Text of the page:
Vienna, February 11 – The Russian Duma is currently considering several measures that would expand the current definition of “compatriot” and offer “Russian citizenship and the right of repatriation to all representatives of the indigenous peoples of Russia ‘who do not have statehood of their own beyond its borders.’”
Such a step, Damir Ivletshin argues in an article posted online this week, would help Russia to win over the more than five million Circassians of Turkey, Syria, Jordan and Israel, many of whom have felt excluded from Moscow’s earlier “compatriot” campaigns and thus have adopted anti-Russian positions.
Russia’s efforts to reach out to diaspora communities currently rest on a 1999 federal law which recognizes the right to return of persons who had citizenship in the USSR and the Russian Empire and a 2006 presidential decree directing officials to do more in this direction
These measures, Ivletshin points out, were primarily addressed to ethnic Russians living in the former Soviet republics, and while those outside that region and those who were not ethnic Russians were not excluded, neither did Moscow do as much until recently to make them feel that they were part of its compatriot outreach programs.
Over the last two years, the expert continues, “Russia to all appearances has been able to seize the initiative in relations with [ethnic] Russians” who live beyond the borders of the USSR. The end of communism and the reunion of the Orthodox Church have helped the current Russian government to do so.
But if everything is going more or less well with regard to ethnic Russians -- despite their reluctance to move back to their historical homeland -- the situation with respect to non-Russian groups still faces many problems, even though many of their members, and especially those from the North Caucasus, have expressed greater interest in returning.
Most of the North Caucasian diasporas have their roots in the expulsion of their communities from tsarist Russia in the 19th century, Ivletshin notes, and he suggests that they suffered greatly not only when they were expelled but also in the course of their lives in the Ottoman Empire.
Since the collapse of that state nearly a century ago, those who remained in Turkey – the largest group – were until very recently the objects of Ankara’s intensive “assimilationist policy.” The Circassians in Syria were somewhat better off, at least until 1967 when their home area, the Golan Heights, was seized by Israel.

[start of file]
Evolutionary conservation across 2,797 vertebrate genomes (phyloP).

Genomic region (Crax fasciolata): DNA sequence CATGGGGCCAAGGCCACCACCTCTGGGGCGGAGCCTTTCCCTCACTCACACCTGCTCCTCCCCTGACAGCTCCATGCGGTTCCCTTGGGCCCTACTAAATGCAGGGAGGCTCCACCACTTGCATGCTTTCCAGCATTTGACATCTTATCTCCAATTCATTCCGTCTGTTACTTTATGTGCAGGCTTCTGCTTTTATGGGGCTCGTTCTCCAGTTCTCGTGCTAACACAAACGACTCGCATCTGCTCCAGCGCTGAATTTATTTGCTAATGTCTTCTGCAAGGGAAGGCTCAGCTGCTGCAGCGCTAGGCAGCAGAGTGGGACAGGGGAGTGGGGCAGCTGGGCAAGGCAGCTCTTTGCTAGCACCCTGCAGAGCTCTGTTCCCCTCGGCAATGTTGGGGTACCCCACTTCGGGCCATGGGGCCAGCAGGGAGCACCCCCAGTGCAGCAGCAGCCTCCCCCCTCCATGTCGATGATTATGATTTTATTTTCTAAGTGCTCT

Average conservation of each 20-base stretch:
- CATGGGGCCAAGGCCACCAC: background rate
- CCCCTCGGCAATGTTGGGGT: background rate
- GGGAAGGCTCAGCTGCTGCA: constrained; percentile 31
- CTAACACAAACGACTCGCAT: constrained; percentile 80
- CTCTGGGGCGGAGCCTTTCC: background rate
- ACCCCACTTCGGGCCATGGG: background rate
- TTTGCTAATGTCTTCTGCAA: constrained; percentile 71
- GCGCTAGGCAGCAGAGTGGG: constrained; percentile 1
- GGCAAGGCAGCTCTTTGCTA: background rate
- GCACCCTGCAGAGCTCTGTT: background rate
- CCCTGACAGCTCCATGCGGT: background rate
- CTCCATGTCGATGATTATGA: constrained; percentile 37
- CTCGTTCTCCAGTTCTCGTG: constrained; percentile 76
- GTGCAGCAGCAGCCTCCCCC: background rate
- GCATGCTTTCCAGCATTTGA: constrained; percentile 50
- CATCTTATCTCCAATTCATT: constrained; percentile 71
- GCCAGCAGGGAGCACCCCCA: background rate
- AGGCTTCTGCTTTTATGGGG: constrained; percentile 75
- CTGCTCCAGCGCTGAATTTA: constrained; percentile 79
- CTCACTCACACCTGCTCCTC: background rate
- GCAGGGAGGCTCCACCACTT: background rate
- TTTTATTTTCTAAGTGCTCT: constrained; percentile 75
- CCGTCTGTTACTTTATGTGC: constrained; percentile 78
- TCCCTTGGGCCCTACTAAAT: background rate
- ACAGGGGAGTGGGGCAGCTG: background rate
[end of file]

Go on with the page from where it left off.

And those living in Jordan and Israel have had the best fate, Ivletshin suggests. In the former country, they have a “privileged” position defined by law, and in Israel, “they enjoy the support of the state and the respect of both their Arab and Jewish neighbors.” These different experiences have inclined these various groups to adopt different positions on many things.
Many in Turkey have adopted the most anti-Russian positions not only because they were cut off from Russia but because of what Ivletshin describes as the intensity of “anti-Russian propaganda.” In Jordan and Syria, on the other hand, the Circassians have a more positive image of Russia now.
Moscow’s recognition of the independence of Abkhazia, to which many Circassians see themselves as linked, and Russian plans to hold the Olympic Games in Sochi in 2014 have had a major impact on the situation, with some members of the diaspora adopting a more supportive view toward Russia and others a more negative one.
Some of the more negative attitudes, the analyst continues, are the result of the work of the Western media, “’human rights activists’” and “the chauvinist wing” of Circassians in the United States who in the 1990s had devoted most of their attention to the Chechen diaspora but now are refocusing on the Circassians, as potentially a more effective lever against Moscow.
But that Western effort has not been effective, Ivletshin says, because Russia has demonstrated its willingness to help repatriate Circassians from the Balkans and has worked with the larger communities in Turkey and the Middle East to promote an expansion of contacts between them and their homelands.
“Under conditions of globalization and the world crisis,” Ivletshin says, “Russia and the North Caucasus diaspora are beginning to move closer together.” But there are problems, which he describes as “rocks just below the surface” that could threaten such a rapprochement, especially given Western efforts to promote anti-Russian views among the Circassians.
On the one hand, he argues, there is the unfortunate reality that most members of the Circassian diaspora do not have the documents necessary to prove that they or, more frequently, their ancestors, had citizenship in the Russian Empire or the Soviet Union. A new law could solve that problem.
And on the other, he suggests, Russian officials are not interested in seeing a massive return of Circassians to the North Caucasus, given that there are many times as many Circassians living abroad as in that region and given the support the diaspora has given to projects to unite all Circassians in a single republic, both of which could destabilize the situation.
Ivletshin does not go into the extent of this second “hidden rock,” but Timur Aliyev, of the Grozny Center for Strategic Research, in another article published online this week does. And he emphasizes just how much his republic would like to see the return of Chechens from abroad despite Moscow’s concerns (www.iamik.ru/?op=full&what=content&ident=501355).
Indeed, the very enthusiasm with which he backs that idea and the numbers of people he would like to see come back – more than 100,000 from Western Europe alone – helps to explain Moscow’s concerns and also why the optimism Ivletshin expresses about a rapprochement between Moscow and the Circassians is likely overblown.